One important aspect of this debate is how effective SRI funds are at bringing about environmental and social change. SRI funds have an official mandate in their prospectus to promote and implement socially responsible objectives. Further, these funds often advertise themselves as having environmental and social goals and in many cases the fund’s name alludes to these goals. As a result, investors in these funds expect them to improve corporate conduct (Levine, 2021). On the other hand, it may be costly for funds to change corporate behavior. First, monitoring corporate conduct is, itself, costly. Second, investing in accordance with environmental and social goals may actually cause the fund to earn lower returns by constraining the fund’s investment universe. These opposing forces make it unclear, ex-ante, what SRI funds actually do. There are several possibilities: (1) SRI funds might choose firms with better environmental and social conduct; (2) SRI funds might actively work to improve the environmental and social conduct of the companies in their portfolio; or (3) SRI funds might greenwash. Put differently, they might advertise and promote themselves as SRI but de facto do nothing (or close to nothing). Most SRI funds claim they both select ‘good’ firms and push firms to consider environmental and social goals more favorably; however, to date, there is little empirical evidence on this.


Delaware Supreme Court’s Response to Chancery for Turning Away Stockholder’s Claims

Jason M. Halper and Jared Stanisci are partners and Victor Bieger is an associate at Cadwalader, Wickersham & Taft LLP. This post is based on a Cadwalader memorandum by Mr. Halper, Mr. Stanisci, Mr. Bieger, and Annika Conrad, and is part of the Delaware law series; links to other posts in the series are available here.

Despite being one of the more well-known doctrines in corporate law, the rule articulated in Blasius [1]—that directors who act with the primary purpose of interfering with a stockholder vote must have a compelling justification for their conduct—has received little attention from the Delaware Supreme Court. Delaware’s highest court has not mentioned the Blasius test in over a decade [2] and has not held that a board’s conduct triggered the Blasius test since 2003. [3]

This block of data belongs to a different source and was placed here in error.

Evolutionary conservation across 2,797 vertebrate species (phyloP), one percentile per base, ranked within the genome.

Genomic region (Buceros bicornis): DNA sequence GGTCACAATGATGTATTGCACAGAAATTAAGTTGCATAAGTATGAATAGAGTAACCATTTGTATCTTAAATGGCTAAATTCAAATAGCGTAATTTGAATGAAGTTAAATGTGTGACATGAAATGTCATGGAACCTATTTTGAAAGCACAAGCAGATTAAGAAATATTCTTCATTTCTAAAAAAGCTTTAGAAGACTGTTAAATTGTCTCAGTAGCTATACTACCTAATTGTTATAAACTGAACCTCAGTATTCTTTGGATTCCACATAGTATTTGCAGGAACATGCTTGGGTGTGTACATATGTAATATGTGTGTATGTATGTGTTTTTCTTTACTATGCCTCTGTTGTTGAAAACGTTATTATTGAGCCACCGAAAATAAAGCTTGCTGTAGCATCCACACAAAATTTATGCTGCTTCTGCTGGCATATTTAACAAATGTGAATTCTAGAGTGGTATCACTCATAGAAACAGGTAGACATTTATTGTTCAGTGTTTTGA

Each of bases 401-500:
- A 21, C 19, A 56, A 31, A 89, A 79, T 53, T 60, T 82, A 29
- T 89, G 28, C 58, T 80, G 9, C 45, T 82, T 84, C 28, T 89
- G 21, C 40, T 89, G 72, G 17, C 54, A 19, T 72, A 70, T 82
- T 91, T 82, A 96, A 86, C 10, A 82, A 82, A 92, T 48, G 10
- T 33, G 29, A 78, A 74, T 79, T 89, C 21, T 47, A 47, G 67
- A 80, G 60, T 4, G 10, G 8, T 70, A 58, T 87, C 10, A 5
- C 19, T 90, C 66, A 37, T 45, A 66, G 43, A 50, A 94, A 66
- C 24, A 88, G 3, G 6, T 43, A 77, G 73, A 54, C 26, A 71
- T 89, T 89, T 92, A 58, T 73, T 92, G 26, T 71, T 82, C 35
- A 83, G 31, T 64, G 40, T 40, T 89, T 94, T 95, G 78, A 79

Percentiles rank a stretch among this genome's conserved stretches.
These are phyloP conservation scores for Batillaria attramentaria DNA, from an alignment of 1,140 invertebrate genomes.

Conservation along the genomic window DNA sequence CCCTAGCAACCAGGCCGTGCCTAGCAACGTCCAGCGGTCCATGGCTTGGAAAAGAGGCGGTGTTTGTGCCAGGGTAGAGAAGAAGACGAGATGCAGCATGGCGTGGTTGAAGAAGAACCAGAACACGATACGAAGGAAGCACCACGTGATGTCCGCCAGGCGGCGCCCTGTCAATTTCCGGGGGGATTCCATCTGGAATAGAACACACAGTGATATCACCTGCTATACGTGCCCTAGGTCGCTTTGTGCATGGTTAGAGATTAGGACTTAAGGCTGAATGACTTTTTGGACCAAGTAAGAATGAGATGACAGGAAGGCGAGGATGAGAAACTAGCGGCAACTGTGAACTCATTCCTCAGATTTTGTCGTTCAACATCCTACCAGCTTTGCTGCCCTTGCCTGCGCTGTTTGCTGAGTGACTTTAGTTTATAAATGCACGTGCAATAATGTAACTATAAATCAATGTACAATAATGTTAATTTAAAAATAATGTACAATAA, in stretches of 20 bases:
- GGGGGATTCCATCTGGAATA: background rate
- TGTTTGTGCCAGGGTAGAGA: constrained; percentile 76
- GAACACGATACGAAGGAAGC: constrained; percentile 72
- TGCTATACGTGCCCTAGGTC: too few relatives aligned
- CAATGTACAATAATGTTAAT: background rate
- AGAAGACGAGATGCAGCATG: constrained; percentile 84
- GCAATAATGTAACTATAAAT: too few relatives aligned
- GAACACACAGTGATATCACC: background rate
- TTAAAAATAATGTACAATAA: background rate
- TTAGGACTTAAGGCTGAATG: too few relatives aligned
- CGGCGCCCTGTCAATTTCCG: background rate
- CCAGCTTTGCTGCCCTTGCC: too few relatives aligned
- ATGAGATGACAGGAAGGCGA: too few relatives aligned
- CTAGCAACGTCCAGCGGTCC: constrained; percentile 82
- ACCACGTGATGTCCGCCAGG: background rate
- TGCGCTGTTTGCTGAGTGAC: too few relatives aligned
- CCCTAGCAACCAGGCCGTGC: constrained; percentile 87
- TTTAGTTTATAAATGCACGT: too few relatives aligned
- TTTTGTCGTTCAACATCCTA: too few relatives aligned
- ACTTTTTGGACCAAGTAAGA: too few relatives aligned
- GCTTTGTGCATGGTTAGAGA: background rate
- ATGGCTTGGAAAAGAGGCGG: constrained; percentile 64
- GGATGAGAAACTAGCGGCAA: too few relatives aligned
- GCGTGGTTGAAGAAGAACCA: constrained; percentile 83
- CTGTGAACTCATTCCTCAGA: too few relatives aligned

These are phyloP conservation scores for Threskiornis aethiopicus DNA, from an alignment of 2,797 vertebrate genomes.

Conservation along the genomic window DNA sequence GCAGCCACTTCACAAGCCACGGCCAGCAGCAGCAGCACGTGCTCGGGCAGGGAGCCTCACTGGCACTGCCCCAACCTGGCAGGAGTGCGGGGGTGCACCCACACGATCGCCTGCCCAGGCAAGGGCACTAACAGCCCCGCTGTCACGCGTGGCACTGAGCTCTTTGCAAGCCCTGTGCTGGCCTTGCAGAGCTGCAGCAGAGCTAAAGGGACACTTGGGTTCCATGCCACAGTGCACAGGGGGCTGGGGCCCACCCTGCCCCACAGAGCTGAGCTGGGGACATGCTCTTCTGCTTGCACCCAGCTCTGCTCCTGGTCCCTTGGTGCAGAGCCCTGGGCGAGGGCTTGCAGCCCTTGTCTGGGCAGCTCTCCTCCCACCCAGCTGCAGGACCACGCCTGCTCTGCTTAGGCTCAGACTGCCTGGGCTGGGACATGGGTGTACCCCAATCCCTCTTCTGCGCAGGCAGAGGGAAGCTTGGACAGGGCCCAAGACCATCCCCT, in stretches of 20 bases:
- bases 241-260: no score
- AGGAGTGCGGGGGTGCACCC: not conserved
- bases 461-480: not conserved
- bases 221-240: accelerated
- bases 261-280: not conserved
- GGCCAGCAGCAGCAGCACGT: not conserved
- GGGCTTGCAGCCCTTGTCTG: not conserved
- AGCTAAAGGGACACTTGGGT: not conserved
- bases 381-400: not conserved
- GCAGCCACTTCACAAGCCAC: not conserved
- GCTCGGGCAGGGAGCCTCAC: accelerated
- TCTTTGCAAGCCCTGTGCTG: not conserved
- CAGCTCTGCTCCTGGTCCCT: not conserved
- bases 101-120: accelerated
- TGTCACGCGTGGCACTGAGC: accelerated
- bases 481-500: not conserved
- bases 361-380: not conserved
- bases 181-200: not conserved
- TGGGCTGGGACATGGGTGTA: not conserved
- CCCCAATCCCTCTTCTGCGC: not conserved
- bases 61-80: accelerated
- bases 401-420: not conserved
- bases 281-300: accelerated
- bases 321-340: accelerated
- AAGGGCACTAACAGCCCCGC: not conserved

During those intervening years, Blasius has been questioned, diluted, and declared all but subsumed by other doctrines. As one vice chancellor put it, a consensus has taken root that “Blasius ‘ main role, to the extent it has one, is as a specific iteration of the intermediate standard of review laid out in Unocal.” [4]

That view of Blasius may change with the Delaware Supreme Court’s recent decision in Coster v. UIP Companies, [5] which sent a case back to the Court of Chancery for giving Blasius short shrift. Coster arose out of a dispute between the two 50% owners of a real estate investment company. After the two stockholders deadlocked on a director election, one of the stockholders—who was already on the board—proposed a dilutive stock sale to one of his fellow incumbent directors, which the board ultimately approved. The stock sale diluted the outside stockholder’s shares below 50%, breaking the deadlock.


Managing ESG Data and Rating Risk

Anna Hirai is Co-Head of ESG Research and Andrew Brady is Senior Analyst at SquareWell Partners. This post is based on their SquareWell memorandum. Related research from the Program on Corporate Governance includes The Illusory Promise of Stakeholder Governance by Lucian A. Bebchuk and Roberto Tallarita (discussed on the Forum here); For Whom Corporate Leaders Bargain by Lucian A. Bebchuk, Kobi Kastiel, and Roberto Tallarita (discussed on the Forum here); Socially Responsible Firms by Alan Ferrell, Hao Liang, and Luc Renneboog (discussed on the Forum here); and Restoration: The Role Stakeholder Governance Must Play in Recreating a Fair and Sustainable American Economy—A Reply to Professor Rock by Leo E. Strine, Jr. (discussed on the Forum here).